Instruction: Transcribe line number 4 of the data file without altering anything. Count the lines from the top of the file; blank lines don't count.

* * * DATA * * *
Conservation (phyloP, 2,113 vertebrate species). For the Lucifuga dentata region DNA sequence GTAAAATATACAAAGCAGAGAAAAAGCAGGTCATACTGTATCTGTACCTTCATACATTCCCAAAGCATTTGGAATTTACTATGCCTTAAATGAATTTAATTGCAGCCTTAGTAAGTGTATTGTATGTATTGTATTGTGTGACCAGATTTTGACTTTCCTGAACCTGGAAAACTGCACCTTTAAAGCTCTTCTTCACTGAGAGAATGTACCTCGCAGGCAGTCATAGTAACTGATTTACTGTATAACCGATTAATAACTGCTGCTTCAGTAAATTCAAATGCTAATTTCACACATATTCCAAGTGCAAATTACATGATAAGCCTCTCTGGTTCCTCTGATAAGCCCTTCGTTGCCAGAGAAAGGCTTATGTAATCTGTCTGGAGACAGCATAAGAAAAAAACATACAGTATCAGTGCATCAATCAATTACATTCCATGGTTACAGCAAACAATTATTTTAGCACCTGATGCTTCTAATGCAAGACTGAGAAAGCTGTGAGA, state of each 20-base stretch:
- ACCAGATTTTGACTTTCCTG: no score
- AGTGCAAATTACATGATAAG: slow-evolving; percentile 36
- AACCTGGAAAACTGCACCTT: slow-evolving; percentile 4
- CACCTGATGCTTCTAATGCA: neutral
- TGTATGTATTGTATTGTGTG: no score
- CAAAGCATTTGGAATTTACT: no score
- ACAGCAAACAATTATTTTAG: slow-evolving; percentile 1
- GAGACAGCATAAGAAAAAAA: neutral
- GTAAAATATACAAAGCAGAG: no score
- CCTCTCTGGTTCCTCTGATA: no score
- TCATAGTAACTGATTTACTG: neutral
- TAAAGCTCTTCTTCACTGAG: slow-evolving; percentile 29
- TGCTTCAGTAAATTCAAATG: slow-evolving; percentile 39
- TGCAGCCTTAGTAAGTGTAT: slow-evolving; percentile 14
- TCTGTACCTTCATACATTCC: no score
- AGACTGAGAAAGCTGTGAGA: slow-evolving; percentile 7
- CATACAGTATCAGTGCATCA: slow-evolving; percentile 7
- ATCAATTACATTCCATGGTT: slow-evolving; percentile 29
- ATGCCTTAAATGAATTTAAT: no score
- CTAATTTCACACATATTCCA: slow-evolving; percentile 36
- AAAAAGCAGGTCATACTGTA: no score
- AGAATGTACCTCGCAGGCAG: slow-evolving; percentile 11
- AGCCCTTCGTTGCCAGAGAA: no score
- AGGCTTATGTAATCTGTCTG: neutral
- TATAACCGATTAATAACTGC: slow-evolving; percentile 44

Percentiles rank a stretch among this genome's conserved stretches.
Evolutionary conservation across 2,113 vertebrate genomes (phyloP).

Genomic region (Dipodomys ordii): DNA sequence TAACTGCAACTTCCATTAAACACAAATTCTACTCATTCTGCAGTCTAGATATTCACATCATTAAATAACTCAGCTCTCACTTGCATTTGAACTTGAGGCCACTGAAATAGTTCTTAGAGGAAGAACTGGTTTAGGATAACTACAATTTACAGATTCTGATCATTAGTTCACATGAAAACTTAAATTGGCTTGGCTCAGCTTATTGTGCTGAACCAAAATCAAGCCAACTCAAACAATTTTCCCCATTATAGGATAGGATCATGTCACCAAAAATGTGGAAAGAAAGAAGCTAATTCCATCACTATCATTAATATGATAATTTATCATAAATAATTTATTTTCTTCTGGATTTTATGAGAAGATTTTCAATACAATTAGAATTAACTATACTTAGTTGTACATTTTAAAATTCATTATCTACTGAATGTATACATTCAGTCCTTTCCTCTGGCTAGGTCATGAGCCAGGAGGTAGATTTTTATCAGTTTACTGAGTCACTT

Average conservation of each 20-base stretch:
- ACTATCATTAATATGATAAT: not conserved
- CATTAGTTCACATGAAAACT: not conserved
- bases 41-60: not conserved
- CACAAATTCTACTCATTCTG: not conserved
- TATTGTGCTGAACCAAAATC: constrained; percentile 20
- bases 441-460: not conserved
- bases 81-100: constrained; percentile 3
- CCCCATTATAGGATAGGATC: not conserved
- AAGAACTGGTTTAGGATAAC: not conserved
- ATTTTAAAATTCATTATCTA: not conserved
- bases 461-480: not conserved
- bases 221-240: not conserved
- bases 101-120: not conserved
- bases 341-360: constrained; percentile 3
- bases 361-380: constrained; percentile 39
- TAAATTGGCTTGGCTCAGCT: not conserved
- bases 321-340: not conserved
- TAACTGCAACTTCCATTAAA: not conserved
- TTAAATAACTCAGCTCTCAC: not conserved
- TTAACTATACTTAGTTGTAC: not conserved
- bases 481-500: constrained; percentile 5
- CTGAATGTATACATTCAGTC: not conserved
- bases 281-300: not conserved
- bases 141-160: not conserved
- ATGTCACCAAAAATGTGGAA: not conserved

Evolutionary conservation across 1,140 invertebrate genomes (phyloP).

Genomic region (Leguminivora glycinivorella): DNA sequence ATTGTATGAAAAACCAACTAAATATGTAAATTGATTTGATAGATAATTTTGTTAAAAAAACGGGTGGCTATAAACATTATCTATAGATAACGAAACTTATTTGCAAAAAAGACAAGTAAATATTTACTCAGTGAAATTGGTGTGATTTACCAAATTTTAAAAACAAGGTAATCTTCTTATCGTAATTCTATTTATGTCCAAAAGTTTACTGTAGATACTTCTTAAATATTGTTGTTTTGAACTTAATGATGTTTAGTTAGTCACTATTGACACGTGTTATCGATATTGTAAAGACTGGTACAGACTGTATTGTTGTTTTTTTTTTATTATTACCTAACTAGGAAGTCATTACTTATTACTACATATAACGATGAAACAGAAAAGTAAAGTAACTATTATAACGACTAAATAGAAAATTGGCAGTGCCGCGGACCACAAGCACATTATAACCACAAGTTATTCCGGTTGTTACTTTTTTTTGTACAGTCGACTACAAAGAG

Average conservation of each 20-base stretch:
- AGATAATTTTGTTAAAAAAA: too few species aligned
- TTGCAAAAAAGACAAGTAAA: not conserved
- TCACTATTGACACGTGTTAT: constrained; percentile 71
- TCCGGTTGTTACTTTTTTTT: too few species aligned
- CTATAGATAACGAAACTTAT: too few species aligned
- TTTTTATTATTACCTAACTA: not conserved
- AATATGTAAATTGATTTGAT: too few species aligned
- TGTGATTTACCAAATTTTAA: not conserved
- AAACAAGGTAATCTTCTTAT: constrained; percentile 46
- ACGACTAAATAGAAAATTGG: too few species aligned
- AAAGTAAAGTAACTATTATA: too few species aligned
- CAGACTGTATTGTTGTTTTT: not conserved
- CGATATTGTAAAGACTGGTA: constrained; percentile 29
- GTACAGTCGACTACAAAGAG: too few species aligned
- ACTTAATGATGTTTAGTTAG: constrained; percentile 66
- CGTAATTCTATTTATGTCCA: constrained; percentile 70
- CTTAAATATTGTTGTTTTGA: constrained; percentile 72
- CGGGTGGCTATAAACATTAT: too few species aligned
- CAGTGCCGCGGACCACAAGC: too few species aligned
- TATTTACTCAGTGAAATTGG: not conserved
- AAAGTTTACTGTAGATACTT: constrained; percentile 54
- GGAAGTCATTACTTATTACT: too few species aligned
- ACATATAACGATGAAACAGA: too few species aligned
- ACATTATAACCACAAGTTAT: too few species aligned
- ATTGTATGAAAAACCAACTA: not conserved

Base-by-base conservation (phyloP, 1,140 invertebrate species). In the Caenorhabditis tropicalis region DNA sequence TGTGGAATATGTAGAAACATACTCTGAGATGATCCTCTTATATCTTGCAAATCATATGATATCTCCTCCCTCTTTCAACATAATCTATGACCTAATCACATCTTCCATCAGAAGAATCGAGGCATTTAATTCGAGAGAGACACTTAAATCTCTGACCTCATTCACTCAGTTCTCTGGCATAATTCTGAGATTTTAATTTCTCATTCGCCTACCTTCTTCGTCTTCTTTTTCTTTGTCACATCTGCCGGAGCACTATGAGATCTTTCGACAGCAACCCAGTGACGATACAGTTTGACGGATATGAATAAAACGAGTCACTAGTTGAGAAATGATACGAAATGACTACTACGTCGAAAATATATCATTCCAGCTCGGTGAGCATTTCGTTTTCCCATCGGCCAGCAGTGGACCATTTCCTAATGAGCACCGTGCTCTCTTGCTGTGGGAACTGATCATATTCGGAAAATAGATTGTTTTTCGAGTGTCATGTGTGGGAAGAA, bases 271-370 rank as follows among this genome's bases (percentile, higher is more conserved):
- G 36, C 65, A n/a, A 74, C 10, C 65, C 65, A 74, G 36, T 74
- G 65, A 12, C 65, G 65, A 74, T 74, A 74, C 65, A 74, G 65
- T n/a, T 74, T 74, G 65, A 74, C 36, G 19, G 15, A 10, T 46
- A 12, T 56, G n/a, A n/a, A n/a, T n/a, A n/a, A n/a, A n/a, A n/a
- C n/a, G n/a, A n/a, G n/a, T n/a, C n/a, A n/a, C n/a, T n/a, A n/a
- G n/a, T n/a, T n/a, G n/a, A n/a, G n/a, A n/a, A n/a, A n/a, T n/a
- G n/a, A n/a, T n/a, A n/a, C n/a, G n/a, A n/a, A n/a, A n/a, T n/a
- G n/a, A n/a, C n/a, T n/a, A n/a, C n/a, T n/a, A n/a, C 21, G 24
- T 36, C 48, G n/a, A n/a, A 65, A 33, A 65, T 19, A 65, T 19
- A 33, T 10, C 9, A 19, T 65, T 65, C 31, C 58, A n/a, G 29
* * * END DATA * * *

- AACCTGGAAAACTGCACCTT: slow-evolving; percentile 4